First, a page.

Helms, Robert P. George Brown: the cobbler anarchist of Philadelphia. Kate Sharpley Library: 2006. 40 pages, illustrated.
Robert P. Helms traces the life of an anarchist shoemaker from freethinking Northamptonshire to Philadelphia’s burgeoning anarchist movement of the 1890s. Never famous, and only occasionally infamous, Brown was typical of many of the militants who made the movement what it was, and his story sheds a fascinating light on the microcosm of a social movement.
‘The closer we examine this particular anarchist, the more he is his own unique self, the more fiercely determined he remains. He was somewhat wily, could be a bit pigheaded, but never for a selfish reason, never in a way that indicated even the slightest corruption. As yet another traveling anarchist noted in 1900, George’s “whole soul is in the cause. He is a most genial companion, with a warm, human heart, but rigidly uncompromising in his devotion to anarchist principles.”*’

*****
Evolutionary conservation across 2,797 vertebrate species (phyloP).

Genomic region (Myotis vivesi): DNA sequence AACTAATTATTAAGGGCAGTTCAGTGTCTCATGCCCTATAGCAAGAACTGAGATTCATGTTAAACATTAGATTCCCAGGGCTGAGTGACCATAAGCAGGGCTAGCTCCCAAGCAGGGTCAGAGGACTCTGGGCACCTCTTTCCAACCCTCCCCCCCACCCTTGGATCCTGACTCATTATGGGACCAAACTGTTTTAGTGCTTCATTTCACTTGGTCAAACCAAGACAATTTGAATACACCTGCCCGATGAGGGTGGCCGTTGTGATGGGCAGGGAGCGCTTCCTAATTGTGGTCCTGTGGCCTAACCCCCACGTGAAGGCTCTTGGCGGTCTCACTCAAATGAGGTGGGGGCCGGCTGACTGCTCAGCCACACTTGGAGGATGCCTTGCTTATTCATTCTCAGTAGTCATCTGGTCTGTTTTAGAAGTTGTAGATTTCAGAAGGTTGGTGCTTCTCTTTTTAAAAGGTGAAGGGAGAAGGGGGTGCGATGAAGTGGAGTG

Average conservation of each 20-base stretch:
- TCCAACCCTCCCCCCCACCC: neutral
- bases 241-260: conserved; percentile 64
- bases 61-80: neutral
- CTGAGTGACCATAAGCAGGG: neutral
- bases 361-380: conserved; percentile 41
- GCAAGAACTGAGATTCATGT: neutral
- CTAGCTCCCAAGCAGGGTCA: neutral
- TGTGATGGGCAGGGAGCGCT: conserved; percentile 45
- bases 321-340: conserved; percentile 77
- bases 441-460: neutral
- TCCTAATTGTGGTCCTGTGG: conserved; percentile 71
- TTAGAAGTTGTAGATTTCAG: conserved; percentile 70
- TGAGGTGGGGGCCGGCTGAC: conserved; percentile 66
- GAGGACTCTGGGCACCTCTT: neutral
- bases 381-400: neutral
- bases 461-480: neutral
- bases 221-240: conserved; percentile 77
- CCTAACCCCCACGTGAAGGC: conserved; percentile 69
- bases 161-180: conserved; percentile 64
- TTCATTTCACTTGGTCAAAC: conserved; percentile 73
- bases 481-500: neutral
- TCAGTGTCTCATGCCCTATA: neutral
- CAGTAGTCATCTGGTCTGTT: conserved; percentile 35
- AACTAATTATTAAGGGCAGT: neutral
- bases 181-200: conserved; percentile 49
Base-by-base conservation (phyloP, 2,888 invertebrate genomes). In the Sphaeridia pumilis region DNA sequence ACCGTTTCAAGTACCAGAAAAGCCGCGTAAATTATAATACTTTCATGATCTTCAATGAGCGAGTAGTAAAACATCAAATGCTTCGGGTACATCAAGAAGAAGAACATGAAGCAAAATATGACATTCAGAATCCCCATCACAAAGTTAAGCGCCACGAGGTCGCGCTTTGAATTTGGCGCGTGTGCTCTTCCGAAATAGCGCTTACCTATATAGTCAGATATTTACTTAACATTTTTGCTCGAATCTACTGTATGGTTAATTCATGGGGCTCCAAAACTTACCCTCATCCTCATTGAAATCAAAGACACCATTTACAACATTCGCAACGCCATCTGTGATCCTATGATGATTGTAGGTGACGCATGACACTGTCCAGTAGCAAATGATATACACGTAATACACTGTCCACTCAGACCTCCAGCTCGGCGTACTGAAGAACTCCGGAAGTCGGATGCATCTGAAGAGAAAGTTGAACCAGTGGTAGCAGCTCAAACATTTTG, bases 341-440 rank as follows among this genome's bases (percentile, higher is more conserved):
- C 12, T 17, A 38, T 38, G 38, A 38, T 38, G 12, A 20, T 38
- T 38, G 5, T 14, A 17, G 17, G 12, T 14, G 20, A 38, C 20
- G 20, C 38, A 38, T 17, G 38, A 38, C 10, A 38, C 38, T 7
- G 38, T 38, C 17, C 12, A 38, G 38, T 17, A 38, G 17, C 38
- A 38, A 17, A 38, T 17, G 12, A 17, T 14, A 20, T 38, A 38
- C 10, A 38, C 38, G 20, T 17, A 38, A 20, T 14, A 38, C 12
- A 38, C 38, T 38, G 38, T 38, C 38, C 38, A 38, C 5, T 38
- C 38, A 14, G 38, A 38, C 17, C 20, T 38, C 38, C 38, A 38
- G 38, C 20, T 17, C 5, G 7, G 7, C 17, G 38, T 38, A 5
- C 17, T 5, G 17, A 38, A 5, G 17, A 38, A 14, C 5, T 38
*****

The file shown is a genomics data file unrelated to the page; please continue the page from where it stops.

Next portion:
*James F. Morton Jr. “Across the Continent III”Free Society, April 8, 1900
Robert P. Helms is a writer, historian & editor of the ‘deadanarchists.org’ website, an excellent collection of anarchist history (mainly related to Philadelphia.)
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